"Shouldn't be out here by myself?" The old man laughed, bitterly, and sat down. "Mind if I have a seat? Now, where am I supposed to go?"
The man shrugged. "I dunno. Maybe you've got family or something. A son or daughter? Grandchildren?"
"Oh no, they've all passed on," the old man said, smiling sadly, apparently remembering.
"Gone." The old man shook his head. "All gone."
"Oh," the first man replied, not knowing what else to say. It was an uncomfortable situation, as it always was meeting another street person. It was just another reason why he didn't often interact with those who were considered to be in the same social standing as he. "What do you plan to do now?"
"Now?" The old man laughed, a loud, abrasive laugh. "Why, I've been wandering the streets for an eternity; not just the streets of Manhattan, but the streets of Nawlins, DC, Vegas, LA, and Paris, London, Madrid, and Bonn before that. I suspect I'll continue to do so until the day I die. I'll be moving onto a new city come tomorrow, but for now do you mind if I stayed with you?"
"Why not? I'm Riley Haslett," the man introduced himself. It felt odd after so many weeks to be using his name. On the streets, you were just another hobo, another nameless statistic to be pitied and clucked at with sympathy, but never remembered for long.
"What city will you be heading off to next?"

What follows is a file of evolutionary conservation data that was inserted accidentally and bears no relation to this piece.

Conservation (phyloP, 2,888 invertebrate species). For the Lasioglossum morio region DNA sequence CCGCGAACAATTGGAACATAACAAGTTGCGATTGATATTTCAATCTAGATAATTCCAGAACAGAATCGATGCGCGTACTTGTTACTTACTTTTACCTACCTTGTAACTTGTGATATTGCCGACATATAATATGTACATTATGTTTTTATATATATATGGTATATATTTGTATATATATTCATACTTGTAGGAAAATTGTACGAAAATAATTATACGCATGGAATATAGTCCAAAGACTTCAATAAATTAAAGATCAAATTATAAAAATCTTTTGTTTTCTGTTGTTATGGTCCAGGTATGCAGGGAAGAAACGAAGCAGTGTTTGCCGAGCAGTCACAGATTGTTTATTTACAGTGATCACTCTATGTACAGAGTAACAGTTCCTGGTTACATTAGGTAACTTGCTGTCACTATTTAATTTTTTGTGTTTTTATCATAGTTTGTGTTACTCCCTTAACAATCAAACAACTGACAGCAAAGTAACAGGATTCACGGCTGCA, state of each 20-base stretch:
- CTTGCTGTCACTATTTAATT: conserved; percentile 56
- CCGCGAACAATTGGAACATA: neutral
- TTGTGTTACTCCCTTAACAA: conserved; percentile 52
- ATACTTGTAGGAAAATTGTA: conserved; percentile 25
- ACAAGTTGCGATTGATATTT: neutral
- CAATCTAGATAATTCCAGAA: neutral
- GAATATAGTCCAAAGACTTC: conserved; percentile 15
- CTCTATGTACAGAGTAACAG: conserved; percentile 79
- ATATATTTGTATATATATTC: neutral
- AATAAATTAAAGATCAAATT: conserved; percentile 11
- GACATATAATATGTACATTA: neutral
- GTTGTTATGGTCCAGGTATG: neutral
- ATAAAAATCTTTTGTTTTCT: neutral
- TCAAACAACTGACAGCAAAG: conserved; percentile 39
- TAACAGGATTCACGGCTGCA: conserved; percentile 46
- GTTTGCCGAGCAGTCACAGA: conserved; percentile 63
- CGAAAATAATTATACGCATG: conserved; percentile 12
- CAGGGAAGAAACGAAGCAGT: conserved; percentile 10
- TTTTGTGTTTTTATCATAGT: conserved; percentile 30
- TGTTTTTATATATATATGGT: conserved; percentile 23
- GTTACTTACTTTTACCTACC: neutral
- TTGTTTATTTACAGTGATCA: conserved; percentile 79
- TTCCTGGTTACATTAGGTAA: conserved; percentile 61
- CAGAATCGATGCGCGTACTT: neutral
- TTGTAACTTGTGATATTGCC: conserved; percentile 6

Manny inhaled deeply, then let the air out slowly. "Dunno. I always did want to see Bern."
"Bern? Bern, Switzerland? How will you get the money?"
"Same as I always do. Hard work and perseverance."
Riley sighed. If only making money were that easy... but no, it wasn't. But he'd humour the old man anyway. If only for the company he'd keep by doing so. "What's in Bern?"
"Swiss people, I suppose," Manny replied with a hearty laugh. "Nothing special. Europe is my birthplace, though, and I've been away so long... It'll be nice to get back to it. Perhaps there is where I shall die."
"What the hell's your story?" Riley blurted out, not thinking. Instantly, he regretted doing so.
But Manny did not seem phased. "My story? Well, I was born, and now I live. And I will continue to live until I die. I've travelled, and I'll continue to travel."
"Oh." It was more of a story than he would have gotten from any other street person, since it was an unspoken rule that your old life would stay out of your street life and any reminders of it were unwelcome, but still, he had been hoping for something more, something he couldn't figure out, from this old man.
"What about you, Riley Haslett? What is your story?"